British ColumbiaEnvironmentGovernmentWildlife

B.C.’s Rocky Mountain elk population declines 32%

Factors include predation & severe winter conditions affecting calf survival

The Government of B.C. is taking action to support the recovery of Rocky Mountain elk after a recent survey found the population has declined a signifcant 32%.

The Ministry of Forests, Lands, Natural Resource Operations and Rural Development conducted an aerial survey from Jan. 15 to Feb. 5, 2018, to inventory elk in the Rocky Mountain Trench. The survey revealed the current trench population has declined 32% below target levels established by the objectives in the previous Regional Elk Management Plan.

In response, the ministry has taken a number of actions including:

  • Incorporating the inventory results into an updated Regional Elk Management Plan, which will identify management actions to increase populations;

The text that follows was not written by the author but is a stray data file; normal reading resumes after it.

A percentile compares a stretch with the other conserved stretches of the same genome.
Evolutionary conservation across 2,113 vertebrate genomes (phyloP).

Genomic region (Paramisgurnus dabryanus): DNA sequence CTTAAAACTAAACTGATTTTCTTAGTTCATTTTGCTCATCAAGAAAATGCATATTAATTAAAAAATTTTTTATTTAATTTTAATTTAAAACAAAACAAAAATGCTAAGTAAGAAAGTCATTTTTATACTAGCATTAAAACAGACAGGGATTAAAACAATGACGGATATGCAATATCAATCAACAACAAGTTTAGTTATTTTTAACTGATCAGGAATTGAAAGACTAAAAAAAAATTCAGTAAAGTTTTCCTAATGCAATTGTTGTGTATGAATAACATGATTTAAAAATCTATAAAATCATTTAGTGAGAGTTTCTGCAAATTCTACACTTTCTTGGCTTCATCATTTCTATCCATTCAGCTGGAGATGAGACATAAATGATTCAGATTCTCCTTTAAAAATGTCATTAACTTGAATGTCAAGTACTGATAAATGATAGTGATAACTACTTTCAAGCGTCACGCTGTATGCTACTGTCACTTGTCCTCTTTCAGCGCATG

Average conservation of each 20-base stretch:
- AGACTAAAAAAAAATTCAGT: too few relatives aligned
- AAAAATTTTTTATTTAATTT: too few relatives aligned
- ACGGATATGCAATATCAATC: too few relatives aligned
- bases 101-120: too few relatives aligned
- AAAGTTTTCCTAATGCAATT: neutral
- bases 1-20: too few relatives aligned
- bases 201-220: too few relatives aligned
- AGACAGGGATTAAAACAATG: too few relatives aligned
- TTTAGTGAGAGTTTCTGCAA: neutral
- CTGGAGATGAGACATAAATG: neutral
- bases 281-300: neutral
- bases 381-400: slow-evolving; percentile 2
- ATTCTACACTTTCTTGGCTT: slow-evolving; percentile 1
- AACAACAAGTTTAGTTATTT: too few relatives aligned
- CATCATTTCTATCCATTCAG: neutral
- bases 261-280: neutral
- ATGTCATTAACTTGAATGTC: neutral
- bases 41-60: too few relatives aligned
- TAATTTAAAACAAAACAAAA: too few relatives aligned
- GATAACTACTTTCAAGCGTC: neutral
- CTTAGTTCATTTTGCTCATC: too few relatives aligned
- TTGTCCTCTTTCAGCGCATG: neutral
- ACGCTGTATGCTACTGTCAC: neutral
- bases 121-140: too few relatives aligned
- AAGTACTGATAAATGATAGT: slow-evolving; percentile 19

• Working with licensees, First Nations and stakeholders to revise standards for timber harvesting on elk winter ranges to ensure sufficient canopy cover is retained;
  • Completing habitat selection analysis of radio-collared elk to better understand winter-habitat use in the Rocky Mountain Trench;
  • Contributing funding to a research project investigating population change and loss of migratory behaviour in Elk Valley;
  • Closing the Sept. 10 to Sept. 19 spike bull elk general open season (GOS) and the Sept. 1 to Sept. 19 antlerless archery GOS in the agricultural areas of the East Kootenay; and
  • Reducing antlerless cow elk limited entry hunting tags to one tag per zone.

While causes of this population decline are not well understood, there are likely multiple contributing factors. These include predation and severe winter conditions that researchers expect are contributing to poor calf survival over the past five years.

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